Saturday, October 29, 2005

Crime and Punishment

"Crime constantly monopolizes the headlines, but the criminal appears there only fugitively, to be replaced at once."
—Camus, The Fall

As we continue to (irrationally) consider the reaction to the exceptional events of 9/11 as normal and necessary over 4 years later, it is no surprise that "crime"-- and its victims, safety and security--has been made a salient political issue in the impending Minneapolis Mayoral election between Rybak and McLaughlin. "Crime," like that which it threatens, "security," is only mentioned when it is intense, which seems to be the case every election.

Rybak proposes (surprise, surprise) more police, while his challenger, McLaughlin, is running an equally hackneyed "get tough on crime" campaign. Not to be out-manned, McLaughlin wants to add 250 police officers to the force over the next five years. If it is true that men tend to overcompensate when their masculinity is threatened by supporting the war in Iraq, purchasing a SUV or expressing homophobia, surely the debate over crime in Minneapolis is another manifestation of such overcompensation.

I doubt that any of their propositions are essential to the security of Minneapolis. This debate only makes sense as a way to facilitate political outrage against the status quo, which I should think can only hurt Rybak. In short, safety is not a safe issue for him.


PiedPiper said...

I can certainly see your point about overcompensation and masculinity. Most men who run for office feels the need to project an image of himself that is strong and secure (see George Bush clearing brush versus John Kerry windsurfing).

In a city election, particularly ones for moderate sized cities such as our own Minneapolis and St. Paul, I think the main reason candidates constantly and consistently say they'll reduce crime and improve the police force is because that's the most visible manifestation of city government. Most people simply don't know most of the smaller, more detailed issues involved in elections, so candidates need to point out the most obvious.

Besides, this isn't just a reaction to 9/11. Mayoral candidates have been bemoaning lack of police officers since Brad Pitt invaded Troy.

PiedPiper said...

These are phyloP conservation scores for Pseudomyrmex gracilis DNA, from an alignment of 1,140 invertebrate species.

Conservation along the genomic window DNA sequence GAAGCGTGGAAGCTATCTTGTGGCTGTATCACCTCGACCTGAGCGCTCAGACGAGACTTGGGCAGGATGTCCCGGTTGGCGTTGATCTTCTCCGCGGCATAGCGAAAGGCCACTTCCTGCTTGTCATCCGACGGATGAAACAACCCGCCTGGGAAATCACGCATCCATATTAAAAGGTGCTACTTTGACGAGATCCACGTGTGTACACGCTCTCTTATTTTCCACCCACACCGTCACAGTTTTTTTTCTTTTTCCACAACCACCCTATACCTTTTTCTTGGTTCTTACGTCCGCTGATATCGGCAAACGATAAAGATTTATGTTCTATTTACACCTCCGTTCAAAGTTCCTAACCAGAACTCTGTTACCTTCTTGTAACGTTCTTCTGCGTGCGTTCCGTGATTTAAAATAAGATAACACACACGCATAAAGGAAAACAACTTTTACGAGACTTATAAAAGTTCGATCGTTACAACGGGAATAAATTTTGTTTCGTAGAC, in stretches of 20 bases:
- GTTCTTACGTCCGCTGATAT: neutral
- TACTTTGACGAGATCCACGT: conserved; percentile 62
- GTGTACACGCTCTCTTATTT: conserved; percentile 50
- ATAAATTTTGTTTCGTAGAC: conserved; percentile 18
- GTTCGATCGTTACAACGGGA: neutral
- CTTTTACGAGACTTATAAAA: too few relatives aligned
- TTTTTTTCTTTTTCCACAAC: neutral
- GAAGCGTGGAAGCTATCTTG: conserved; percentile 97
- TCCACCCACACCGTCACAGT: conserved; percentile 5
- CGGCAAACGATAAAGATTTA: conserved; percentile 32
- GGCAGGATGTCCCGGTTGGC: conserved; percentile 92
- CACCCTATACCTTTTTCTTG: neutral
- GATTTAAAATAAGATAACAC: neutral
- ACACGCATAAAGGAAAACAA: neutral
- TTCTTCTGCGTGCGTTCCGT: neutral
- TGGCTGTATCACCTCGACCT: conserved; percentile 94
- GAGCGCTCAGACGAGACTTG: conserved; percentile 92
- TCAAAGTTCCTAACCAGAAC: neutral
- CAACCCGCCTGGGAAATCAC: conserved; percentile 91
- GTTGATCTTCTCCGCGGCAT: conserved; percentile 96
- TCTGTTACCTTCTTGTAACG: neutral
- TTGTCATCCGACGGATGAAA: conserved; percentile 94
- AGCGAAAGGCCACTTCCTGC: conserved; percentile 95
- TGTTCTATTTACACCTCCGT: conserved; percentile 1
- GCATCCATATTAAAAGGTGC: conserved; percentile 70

Wait, was it Brad Pitt? I didn't see the movie.

sarah said...

I am having a little trouble understanding the connection between masculinity and the standard crime and punishment debate that takes place during every election cycle. The issue of masculinity seems irrelevant. Rather, what should be considered is why, during every election cycle since the 1970's have politicians scrambled to claim the label of "toughest on crime." Recent work by scholar Naomi Murukami nicely documents the increasing punitive nature of punishment and its direct correlation to mid-term and presidential election cycles. The politics of crime and punishment flies in the face of pluralist and deliberative democratic theorists. Neither Democratic or Republican politicians are willing to buck this trend despite an overall decrease in crime, soaring local, state and federal budgets, and increasing evidence that harsher punishment and more police have not evidenced greater security.

During a time of great global insecurity and increasing global and domestic inequality, continuing to rely on the discourse of tough on crime politics will only lead to greater insecurity, entrenching distinctions between the haves and the have-nots. Despite the disfavor of Marxist interpretations, it seems hard to argue that continuing in this path is creating a global lumpenproletariat.

"The underlying problem of prisons, of course, was political and social: the men and women locked up were the lumpen proletariat; many of them were black; and the general public neither knew nor cared what happened to them.” (311) Lawrence M. Friedman


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